POTSDAM - There was a murder in Potsdam Saturday, but nobody seemed to mind.
A room of over 90 dinner-goers was tasked with unraveling the death of an eccentric professor at a performance of Montana Smith and the Curse of the Golden Crocodile, an interactive murder-mystery dinner performance held at the Potsdam Elks Club.
Tickets to the show benefitted the Dick Murphy/Dalton Guyette Memorial Youth Project, a local fund that provides scholarships to needy children to participate in sports and other extracurricular activities.
The cost of the dinner was covered with donations from local sponsers, so ticket prices went straight to the charity. The $35 price tag included dinner and the show.
Event organizer Amy Murphy said she was struck with the idea after watching a similar show at SUNY Potsdam.
It was so much fun, and I had this big brainstorm to do it as a fundraiser, she said.
Montana Smith, is a story of shifty characters at a prestigious museum trying to get their hands on a cursed treasure, a parody of the Indiana Jones series of movies.
The show was presented by five actors, members of the ACME Mystery Company of Syracuse, which has been performing similar shows since 1997.
The show is playing on two levels, said company president and actor Robert B. Greene. If you dont want to sweat the details, you can just come and enjoy a good comedy.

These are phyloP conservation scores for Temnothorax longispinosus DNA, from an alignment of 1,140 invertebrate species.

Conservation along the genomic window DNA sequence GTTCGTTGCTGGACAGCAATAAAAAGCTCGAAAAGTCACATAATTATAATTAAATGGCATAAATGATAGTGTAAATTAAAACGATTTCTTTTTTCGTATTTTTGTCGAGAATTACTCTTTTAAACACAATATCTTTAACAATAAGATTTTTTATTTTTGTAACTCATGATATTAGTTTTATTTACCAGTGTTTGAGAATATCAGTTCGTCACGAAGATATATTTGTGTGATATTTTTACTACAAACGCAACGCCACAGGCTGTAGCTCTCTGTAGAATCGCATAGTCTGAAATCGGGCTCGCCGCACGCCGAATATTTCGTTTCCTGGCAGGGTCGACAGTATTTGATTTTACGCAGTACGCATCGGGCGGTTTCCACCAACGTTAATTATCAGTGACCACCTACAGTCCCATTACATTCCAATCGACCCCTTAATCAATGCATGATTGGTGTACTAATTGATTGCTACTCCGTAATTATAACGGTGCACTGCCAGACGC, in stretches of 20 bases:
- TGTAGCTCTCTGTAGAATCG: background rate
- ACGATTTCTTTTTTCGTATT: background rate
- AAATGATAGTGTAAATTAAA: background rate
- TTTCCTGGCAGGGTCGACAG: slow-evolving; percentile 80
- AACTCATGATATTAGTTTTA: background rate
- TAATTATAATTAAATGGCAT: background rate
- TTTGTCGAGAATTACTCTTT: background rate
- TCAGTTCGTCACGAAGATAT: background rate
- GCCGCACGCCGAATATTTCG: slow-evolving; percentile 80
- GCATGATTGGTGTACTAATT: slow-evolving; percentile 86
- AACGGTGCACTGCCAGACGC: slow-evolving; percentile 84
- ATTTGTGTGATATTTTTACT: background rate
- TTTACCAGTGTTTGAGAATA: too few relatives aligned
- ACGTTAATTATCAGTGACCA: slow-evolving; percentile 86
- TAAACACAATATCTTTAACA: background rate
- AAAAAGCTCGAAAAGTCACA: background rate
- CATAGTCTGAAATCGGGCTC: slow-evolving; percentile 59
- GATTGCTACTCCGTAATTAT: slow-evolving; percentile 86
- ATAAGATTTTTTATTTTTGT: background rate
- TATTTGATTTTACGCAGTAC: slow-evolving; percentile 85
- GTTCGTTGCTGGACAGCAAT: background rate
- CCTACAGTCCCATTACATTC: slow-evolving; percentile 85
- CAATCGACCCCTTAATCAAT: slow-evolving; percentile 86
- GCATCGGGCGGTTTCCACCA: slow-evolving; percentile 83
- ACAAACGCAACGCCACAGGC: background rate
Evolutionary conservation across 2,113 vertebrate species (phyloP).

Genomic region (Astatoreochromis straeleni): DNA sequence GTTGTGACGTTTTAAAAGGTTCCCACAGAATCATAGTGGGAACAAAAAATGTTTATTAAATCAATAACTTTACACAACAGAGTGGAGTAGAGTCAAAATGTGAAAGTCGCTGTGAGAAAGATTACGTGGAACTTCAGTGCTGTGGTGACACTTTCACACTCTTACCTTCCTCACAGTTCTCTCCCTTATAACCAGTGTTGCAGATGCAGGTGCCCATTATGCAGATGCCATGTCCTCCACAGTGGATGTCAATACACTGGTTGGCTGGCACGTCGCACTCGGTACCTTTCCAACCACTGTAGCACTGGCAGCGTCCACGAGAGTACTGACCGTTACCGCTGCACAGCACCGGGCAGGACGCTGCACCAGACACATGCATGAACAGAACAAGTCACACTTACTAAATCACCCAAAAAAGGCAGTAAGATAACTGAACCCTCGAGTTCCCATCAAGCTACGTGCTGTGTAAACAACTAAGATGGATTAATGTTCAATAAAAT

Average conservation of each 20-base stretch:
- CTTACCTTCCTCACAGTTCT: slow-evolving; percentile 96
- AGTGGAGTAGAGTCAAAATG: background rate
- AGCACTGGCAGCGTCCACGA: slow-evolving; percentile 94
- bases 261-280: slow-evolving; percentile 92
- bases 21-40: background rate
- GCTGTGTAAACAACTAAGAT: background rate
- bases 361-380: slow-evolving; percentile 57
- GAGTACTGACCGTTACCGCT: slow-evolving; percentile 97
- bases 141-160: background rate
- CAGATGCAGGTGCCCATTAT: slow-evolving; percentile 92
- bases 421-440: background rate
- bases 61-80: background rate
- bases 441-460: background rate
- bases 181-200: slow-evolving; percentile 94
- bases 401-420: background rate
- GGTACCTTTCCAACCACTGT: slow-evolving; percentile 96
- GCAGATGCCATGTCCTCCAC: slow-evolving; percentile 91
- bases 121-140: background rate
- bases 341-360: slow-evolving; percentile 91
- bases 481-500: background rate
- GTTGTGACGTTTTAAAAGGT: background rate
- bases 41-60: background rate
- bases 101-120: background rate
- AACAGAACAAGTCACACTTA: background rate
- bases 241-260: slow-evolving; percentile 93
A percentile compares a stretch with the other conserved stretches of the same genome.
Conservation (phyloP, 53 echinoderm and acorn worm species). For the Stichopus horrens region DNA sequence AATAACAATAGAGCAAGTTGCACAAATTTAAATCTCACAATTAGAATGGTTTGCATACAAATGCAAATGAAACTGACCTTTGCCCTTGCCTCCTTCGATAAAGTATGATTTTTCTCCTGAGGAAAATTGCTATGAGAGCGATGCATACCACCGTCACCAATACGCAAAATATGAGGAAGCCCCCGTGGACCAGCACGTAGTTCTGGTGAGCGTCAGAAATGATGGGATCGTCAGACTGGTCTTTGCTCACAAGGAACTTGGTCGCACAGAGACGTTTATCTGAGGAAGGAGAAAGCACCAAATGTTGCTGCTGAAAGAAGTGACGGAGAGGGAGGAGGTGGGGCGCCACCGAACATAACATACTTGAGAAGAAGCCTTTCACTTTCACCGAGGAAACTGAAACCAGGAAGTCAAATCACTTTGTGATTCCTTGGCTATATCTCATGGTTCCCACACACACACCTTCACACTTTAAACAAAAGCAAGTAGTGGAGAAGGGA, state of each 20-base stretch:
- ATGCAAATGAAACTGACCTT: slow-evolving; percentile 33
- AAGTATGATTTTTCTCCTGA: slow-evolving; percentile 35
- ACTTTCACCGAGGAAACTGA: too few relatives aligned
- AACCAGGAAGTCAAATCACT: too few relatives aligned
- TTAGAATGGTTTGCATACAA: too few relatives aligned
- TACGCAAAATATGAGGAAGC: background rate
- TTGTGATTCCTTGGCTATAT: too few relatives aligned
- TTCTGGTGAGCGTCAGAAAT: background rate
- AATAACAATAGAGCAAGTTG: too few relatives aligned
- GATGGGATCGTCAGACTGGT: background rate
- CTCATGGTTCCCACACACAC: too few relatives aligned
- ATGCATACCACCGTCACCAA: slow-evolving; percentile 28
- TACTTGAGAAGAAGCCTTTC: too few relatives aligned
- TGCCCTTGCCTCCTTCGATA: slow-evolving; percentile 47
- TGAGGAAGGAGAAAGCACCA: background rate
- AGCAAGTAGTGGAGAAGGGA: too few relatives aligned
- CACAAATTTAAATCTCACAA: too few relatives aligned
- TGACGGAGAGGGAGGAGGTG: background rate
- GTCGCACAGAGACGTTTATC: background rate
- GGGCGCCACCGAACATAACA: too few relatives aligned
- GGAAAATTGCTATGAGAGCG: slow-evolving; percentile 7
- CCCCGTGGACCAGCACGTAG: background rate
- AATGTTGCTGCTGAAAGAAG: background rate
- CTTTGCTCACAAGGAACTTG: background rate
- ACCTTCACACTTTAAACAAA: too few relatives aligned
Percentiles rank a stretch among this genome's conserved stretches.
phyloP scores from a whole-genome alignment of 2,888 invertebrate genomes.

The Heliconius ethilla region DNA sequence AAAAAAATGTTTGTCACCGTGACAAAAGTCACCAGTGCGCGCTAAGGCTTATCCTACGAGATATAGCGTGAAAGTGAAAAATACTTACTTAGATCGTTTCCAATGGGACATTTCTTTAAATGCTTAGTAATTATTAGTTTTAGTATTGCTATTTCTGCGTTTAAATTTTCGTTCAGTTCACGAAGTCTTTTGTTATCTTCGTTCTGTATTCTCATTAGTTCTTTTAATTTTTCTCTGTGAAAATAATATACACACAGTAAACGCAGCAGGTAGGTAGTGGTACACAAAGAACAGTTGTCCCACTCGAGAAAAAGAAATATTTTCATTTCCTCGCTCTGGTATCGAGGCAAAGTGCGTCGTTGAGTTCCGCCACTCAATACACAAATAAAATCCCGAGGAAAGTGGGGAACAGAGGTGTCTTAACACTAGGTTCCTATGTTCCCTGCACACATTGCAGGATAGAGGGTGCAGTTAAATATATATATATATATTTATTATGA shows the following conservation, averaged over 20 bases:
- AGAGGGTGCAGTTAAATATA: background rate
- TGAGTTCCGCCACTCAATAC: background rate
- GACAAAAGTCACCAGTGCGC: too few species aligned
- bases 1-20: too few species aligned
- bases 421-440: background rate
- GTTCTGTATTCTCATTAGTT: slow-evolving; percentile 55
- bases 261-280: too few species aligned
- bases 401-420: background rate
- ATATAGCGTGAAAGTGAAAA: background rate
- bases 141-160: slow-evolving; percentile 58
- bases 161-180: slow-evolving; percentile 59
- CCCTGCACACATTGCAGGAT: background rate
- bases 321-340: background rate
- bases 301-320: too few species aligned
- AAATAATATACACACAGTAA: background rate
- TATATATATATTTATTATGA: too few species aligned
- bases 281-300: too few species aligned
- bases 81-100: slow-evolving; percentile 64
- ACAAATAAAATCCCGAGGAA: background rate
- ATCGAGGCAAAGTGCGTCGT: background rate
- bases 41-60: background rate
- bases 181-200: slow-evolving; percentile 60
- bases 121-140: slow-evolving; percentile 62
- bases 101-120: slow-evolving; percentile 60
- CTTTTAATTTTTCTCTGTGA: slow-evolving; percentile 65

The show was told in three acts. The murder occurs at the end of the first, and the second begins after a break for dinner. After the second the audience submitted their theory about who the killer is and why, based on what they have seen and the written clues distributed to tables around the room. In the third act, all is revealed.
The audience is encouraged to get in on the action, and some are given lines to read.
Its fantastic, said Laurie Reynolds, of Waddington.
By the end of the first act her husband, David Reynolds, and his own theory on the possible perpetrator.
Theyre all crazy, he said.
Actor Mark A. Holt, of Syracuse, has been with ACME for 15 years. On Saturday he played a corrupt mayor who wanted the cursed golden crocodile to himself.
I find it incredibly rewarding and challenging, he said. I love the improvisational aspect.
The company has been to Potsdam twice before, both to perform for SUNY Potsdam students.
The most important part of an interactive show is the audience, according to acress Tracy S. Martin.
Its always different, every audience is different, she said. Our audience is our sixth actor and you never know what they are going to do.